This government has lost its legitimacy because most Afghans view Karzai as a Western puppet. Mr Karzai, of course, has been making concessions to conservatives to prove he is the leader of a sovereign state – in the hope this will help him win the next election. But causing him this international public embarrassment and forcing him to give in to even more Western dictates is undermining his already shrinking local popularity – let alone any chance of re-election.

By all means, help Afghan women. But spare me the hysteria.

The writer is an Afghan-Canadian journalist and film-maker. She starred in the award-winning film, Kandahar, loosely based on her own attempt to find a childhood friend in Taliban-ruled Afghanistan

React Now

Latest stories from i100
Have you tried new the Independent Digital Edition apps?
iJobs Job Widget
iJobs General

Selby Jennings: VP/SVP Credit Quant- NY- Investment Bank

Not specified: Selby Jennings: VP/SVP Credit Quant Top tier investment bank i...

Ashdown Group: Senior Marketing Executive- City of London, Old Street

£40000 - £43000 per annum + benefits: Ashdown Group: Senior Marketing Executiv...

Ashdown Group: Marketing Manager

£40000 - £43000 per annum + benefits: Ashdown Group: An international organisa...

Ashdown Group: Internal Recruiter -Rugby, Warwickshire

£25000 - £30000 per annum: Ashdown Group: Internal Recruiter -Rugby, Warwicksh...

Day In a Page

Read Next
 

Errors & Omissions: pours or pores, pulverised, ‘in preference for’ and lists

Guy Keleny
Ed Miliband created a crisis of confidence about himself within Labour when he forgot to mention the deficit in his party conference speech  

The political parties aren't all the same – which means 2015 will be a 'big-choice' election

Andrew Grice
Aren’t you glad you didn’t say that? The worst wince-and-look-away quotes of the year

Aren’t you glad you didn’t say that?

The worst wince-and-look-away quotes of the year
Hollande's vanity project is on a high-speed track to the middle of nowhere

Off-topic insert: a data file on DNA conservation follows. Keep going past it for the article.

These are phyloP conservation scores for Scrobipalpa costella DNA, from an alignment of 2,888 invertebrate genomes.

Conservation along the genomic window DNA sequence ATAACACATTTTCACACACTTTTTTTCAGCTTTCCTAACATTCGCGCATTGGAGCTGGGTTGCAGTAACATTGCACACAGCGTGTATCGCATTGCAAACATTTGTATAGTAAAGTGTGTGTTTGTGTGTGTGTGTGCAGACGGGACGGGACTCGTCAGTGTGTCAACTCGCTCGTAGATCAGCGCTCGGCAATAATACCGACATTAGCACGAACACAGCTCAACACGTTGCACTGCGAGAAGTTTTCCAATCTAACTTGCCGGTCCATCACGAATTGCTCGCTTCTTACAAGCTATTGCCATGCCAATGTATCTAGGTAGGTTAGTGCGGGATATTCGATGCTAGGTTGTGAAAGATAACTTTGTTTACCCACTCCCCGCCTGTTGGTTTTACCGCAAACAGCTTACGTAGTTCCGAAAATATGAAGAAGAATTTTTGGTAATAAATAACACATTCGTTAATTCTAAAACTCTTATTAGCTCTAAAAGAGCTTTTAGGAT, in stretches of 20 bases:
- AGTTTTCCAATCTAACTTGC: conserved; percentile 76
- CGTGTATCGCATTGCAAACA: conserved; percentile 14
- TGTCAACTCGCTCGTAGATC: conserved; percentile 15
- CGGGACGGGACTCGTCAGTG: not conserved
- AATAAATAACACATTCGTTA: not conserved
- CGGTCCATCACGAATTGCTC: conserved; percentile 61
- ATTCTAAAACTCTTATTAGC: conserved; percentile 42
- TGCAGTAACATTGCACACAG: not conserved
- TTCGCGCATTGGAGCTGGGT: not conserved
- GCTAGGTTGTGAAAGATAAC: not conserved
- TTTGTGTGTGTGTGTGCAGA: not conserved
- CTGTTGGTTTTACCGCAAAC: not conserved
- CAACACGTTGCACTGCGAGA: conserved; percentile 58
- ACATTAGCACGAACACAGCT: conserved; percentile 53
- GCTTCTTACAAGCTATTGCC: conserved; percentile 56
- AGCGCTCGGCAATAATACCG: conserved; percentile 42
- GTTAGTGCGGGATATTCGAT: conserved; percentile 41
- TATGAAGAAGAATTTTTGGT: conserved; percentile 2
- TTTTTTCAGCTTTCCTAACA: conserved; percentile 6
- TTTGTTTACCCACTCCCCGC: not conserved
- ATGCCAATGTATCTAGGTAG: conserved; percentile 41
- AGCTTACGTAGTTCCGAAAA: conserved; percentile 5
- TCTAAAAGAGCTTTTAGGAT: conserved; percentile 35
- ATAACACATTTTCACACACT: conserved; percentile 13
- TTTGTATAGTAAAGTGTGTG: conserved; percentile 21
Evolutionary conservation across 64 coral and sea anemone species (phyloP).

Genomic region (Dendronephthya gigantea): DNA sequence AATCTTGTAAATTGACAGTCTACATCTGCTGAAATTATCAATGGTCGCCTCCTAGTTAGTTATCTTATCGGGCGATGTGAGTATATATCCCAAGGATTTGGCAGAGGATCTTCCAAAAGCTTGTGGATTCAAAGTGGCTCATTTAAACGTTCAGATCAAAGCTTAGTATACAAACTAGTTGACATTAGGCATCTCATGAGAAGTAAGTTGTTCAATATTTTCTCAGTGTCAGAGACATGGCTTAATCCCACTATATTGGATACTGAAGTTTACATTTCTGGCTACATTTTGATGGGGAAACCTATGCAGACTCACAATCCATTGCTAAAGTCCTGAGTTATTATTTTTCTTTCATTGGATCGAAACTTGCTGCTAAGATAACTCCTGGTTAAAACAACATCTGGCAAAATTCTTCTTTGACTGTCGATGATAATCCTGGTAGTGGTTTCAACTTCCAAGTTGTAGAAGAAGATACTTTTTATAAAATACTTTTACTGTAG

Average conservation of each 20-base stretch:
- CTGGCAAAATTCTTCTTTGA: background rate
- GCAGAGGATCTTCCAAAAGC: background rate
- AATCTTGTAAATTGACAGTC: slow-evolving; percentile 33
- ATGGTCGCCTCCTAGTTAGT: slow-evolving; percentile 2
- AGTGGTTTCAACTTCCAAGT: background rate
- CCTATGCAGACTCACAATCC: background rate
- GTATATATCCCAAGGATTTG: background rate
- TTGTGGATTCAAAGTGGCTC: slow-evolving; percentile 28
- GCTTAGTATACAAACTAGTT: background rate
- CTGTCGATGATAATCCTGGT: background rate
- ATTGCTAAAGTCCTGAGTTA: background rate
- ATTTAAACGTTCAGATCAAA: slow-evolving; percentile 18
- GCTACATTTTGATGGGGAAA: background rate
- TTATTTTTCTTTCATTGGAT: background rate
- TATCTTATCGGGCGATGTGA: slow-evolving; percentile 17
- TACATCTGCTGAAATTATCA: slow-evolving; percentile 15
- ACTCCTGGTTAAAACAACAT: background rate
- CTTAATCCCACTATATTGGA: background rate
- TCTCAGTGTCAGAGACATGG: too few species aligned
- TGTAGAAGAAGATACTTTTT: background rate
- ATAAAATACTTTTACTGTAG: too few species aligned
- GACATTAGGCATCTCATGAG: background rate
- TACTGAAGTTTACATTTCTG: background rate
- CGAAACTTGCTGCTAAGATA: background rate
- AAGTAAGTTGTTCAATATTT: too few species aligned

Vanity project on a high-speed track to nowhere

France’s TGV network has become mired in controversy
Sports Quiz of the Year

Sports Quiz of the Year

So, how closely were you paying attention during 2014?
Alexander Armstrong on insulting Mary Berry, his love of 'Bargain Hunt', and life as a llama farmer

Alexander Armstrong on insulting Mary Berry and his love of 'Bargain Hunt'

From Armstrong and Miller to Pointless
Sanchez helps Gunners hold on after Giroud's moment of madness

Sanchez helps Gunners hold on

Olivier Giroud's moment of madness nearly costs them
A Christmas without hope: Fears grow in Gaza that the conflict with Israel will soon reignite

Christmas without hope

Gaza fears grow that conflict with Israel will soon reignite
After 150 years, you can finally visit the grisliest museum in the country

The 'Black Museum'

After 150 years, you can finally visit Britain's grisliest museum
No ho-ho-hos with Nick Frost's badass Santa

No ho-ho-hos with Nick Frost's badass Santa

Doctor Who Christmas Special TV review
Chilly Christmas: Swimmers take festive dip for charity

Chilly Christmas

Swimmers dive into freezing British waters for charity
Veterans' hostel 'overwhelmed by kindness' for festive dinner

Homeless Veterans appeal

In 2010, Sgt Gary Jamieson stepped on an IED in Afghanistan and lost his legs and an arm. He reveals what, and who, helped him to make a remarkable recovery
Isis in Iraq: Yazidi girls killing themselves to escape rape and imprisonment by militants

'Jilan killed herself in the bathroom. She cut her wrists and hanged herself'

Yazidi girls killing themselves to escape rape and imprisonment
Ed Balls interview: 'If I think about the deficit when I'm playing the piano, it all goes wrong'

Ed Balls interview

'If I think about the deficit when I'm playing the piano, it all goes wrong'
He's behind you, dude!

US stars in UK panto

From David Hasselhoff to Jerry Hall
Grace Dent's Christmas Quiz: What are you – a festive curmudgeon or top of the tree?

Grace Dent's Christmas Quiz

What are you – a festive curmudgeon or top of the tree?
Nasa planning to build cloud cities in airships above Venus

Nasa planning to build cloud cities in airships above Venus

Planet’s surface is inhospitable to humans but 30 miles above it is almost perfect